A common insult hurled at others on the internet is “fatherless behavior”, but how much truth is there to this statement? Fiona MacCallum and Susan Golombok published a study in the Journal of Child Psychology and Psychiatry that aims to address past criticism, and seeks to answer the question of how the lack of a father figure affects a child.
MacCallum and Golombok conducted a study that consisted of 38 heterosexual families with a present father and mother, 38 single heterosexual mothers, and 25 lesbian families. The research focused on 3 elements: the mother’s psychological state, the mother-child relationship and the child's socioemotional development as well as the subfields within each element.
The results of the study generally found no significant long term differences in any of the household types. The only differences found are the following
Children in fatherless households, meaning children being raised by single heterosexual mother or the lesbian family, perceived their mothers to show greater interest or activities with them.
Fatherless households overall tended to show more aggression towards their child during disputes as well as having more severe disputes.
Boys in fatherless households scored higher on femininity compared to boys with a father present.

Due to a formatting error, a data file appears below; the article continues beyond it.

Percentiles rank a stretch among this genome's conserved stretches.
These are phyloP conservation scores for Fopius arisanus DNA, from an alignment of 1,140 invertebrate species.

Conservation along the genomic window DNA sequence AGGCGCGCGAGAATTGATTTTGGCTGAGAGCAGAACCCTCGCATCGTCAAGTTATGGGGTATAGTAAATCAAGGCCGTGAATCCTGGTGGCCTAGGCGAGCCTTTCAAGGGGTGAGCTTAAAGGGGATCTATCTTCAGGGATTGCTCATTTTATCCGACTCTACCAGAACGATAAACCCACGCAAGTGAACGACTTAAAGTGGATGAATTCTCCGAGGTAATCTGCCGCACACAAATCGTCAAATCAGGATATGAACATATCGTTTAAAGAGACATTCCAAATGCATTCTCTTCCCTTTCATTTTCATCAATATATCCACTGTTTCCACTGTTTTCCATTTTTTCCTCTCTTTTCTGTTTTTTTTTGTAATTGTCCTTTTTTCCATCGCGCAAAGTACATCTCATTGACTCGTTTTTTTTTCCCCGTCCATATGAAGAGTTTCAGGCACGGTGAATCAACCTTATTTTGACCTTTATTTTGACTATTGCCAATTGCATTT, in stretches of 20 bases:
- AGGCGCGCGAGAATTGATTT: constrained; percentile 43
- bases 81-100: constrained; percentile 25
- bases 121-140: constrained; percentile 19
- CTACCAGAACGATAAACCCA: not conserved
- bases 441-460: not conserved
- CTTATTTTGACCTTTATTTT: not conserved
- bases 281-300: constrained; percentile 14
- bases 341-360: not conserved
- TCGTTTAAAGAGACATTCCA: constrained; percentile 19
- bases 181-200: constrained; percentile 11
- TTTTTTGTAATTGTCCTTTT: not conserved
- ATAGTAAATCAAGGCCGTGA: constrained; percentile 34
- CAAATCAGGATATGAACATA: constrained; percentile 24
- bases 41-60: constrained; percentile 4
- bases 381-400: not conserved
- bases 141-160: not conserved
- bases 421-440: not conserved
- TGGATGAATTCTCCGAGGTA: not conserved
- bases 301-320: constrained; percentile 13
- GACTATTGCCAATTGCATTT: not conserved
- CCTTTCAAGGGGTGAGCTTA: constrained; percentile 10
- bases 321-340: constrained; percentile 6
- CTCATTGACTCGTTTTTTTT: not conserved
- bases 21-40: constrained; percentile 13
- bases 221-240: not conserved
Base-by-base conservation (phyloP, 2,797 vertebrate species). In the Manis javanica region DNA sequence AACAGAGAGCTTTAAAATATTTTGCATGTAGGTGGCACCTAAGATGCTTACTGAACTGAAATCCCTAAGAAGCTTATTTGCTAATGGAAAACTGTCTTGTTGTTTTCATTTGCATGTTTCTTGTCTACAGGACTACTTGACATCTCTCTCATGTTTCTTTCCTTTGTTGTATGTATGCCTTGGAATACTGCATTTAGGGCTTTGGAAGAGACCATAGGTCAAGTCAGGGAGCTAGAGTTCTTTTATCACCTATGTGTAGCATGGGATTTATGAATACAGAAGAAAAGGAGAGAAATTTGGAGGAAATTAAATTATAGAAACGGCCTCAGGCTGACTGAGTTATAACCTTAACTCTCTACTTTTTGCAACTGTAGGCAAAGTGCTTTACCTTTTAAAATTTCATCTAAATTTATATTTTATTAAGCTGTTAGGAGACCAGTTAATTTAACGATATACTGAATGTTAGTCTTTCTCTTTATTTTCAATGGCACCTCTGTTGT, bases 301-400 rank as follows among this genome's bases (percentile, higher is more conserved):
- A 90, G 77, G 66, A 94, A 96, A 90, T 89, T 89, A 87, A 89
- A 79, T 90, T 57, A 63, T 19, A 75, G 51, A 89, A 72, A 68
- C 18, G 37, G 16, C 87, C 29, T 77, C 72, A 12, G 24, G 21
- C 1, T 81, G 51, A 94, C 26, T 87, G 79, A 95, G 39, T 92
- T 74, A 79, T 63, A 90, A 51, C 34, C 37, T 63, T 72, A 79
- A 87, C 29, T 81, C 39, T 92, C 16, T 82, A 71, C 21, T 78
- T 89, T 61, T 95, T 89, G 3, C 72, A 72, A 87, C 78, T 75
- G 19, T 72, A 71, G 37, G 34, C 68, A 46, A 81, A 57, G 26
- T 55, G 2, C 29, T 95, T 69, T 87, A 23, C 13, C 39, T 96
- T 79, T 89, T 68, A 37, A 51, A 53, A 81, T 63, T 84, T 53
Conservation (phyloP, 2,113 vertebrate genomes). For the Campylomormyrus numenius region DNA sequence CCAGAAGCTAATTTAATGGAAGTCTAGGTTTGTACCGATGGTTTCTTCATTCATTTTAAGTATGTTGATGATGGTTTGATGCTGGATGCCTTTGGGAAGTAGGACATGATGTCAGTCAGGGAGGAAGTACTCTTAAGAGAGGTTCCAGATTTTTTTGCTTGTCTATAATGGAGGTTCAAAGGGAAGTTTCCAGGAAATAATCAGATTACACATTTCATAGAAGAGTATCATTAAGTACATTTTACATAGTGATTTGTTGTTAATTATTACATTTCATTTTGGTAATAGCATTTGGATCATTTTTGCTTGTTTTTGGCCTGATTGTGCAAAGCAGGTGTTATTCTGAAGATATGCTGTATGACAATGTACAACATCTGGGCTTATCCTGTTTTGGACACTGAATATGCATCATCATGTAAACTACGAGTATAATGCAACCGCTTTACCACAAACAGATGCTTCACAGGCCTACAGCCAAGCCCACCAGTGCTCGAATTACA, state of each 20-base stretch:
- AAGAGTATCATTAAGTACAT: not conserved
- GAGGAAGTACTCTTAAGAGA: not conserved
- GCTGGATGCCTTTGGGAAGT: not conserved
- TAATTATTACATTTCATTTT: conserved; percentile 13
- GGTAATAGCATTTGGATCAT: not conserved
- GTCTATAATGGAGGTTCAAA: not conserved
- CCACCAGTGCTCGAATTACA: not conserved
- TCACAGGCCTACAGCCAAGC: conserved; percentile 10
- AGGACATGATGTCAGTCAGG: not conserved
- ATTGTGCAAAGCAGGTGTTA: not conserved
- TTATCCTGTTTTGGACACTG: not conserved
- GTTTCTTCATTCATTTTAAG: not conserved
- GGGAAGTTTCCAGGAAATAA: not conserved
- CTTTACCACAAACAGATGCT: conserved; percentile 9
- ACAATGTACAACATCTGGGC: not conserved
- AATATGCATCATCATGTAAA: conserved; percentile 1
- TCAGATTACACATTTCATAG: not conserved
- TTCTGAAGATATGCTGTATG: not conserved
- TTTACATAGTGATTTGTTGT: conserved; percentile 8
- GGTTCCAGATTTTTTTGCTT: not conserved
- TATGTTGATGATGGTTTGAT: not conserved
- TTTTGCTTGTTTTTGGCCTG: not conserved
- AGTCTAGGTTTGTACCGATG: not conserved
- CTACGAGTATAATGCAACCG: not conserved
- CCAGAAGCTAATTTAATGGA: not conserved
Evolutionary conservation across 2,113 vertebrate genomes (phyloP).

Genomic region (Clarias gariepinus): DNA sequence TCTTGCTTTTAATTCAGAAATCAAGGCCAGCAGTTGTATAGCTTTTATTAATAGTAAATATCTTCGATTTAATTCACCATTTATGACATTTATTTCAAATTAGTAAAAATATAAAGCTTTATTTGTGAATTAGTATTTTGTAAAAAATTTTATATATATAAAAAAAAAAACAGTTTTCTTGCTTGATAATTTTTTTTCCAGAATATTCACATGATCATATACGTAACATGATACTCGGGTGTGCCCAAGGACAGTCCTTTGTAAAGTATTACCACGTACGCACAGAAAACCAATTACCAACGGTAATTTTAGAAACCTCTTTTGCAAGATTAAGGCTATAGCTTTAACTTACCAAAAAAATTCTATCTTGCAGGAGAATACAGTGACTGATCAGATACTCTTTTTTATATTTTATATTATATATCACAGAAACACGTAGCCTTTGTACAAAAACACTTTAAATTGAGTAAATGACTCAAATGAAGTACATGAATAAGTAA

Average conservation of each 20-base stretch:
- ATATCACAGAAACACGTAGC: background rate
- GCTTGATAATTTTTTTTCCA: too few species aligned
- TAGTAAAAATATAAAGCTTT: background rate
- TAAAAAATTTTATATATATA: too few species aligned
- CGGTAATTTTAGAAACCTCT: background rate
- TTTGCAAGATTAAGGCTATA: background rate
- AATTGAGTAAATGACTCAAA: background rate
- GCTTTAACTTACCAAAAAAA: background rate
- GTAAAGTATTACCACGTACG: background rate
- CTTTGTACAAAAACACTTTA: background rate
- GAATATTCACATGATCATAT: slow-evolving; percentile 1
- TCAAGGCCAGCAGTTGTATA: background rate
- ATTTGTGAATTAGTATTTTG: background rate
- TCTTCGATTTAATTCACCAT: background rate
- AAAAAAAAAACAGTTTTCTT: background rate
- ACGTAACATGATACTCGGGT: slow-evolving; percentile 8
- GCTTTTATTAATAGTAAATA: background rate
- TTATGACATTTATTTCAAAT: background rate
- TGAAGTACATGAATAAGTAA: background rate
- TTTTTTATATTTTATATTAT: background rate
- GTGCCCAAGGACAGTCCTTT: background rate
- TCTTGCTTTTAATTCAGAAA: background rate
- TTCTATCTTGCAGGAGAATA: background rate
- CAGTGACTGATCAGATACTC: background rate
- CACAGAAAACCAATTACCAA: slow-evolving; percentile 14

Overall these were the only statistically significant findings, but overall the study by MacCallum and Golombok came to the conclusion that there are no negative consequences to fatherless households. Explanations were provided to explain the three statistically significant differences. Fatherless households having more severe disputes can be attributed to it still being traditionally the father’s role to be the disciplinarian of the family. However, despite the greater disputes, this has shown no negative consequences in emotions, behavior or relationships and was seen as a good mix of high parental care with authoritative parenting. As for boys in fatherless households rating higher in femininity, the explanation offered is that single mothers and lesbians are more encouraging to their sons to be sensitive and emotionally intelligent which was shown to be true during the parent interviews.
Overall, the study showed that what is known stereotypically as “fatherless behavior”, is simply untrue and not backed up by research. The study came to the conclusion that there are very few differences among the 3 family types studied, and no negative consequences for the child.
MacCallum, & Golombok, S. (2004). Children raised in fatherless families from infancy: a follow-up of children of lesbian and single heterosexual mothers at early adolescence. Journal of Child Psychology and Psychiatry, 45(8), 1407–1419. https://doi.org/10.1111/j.1469-7610.2004.00324.x
Jordan See, Writer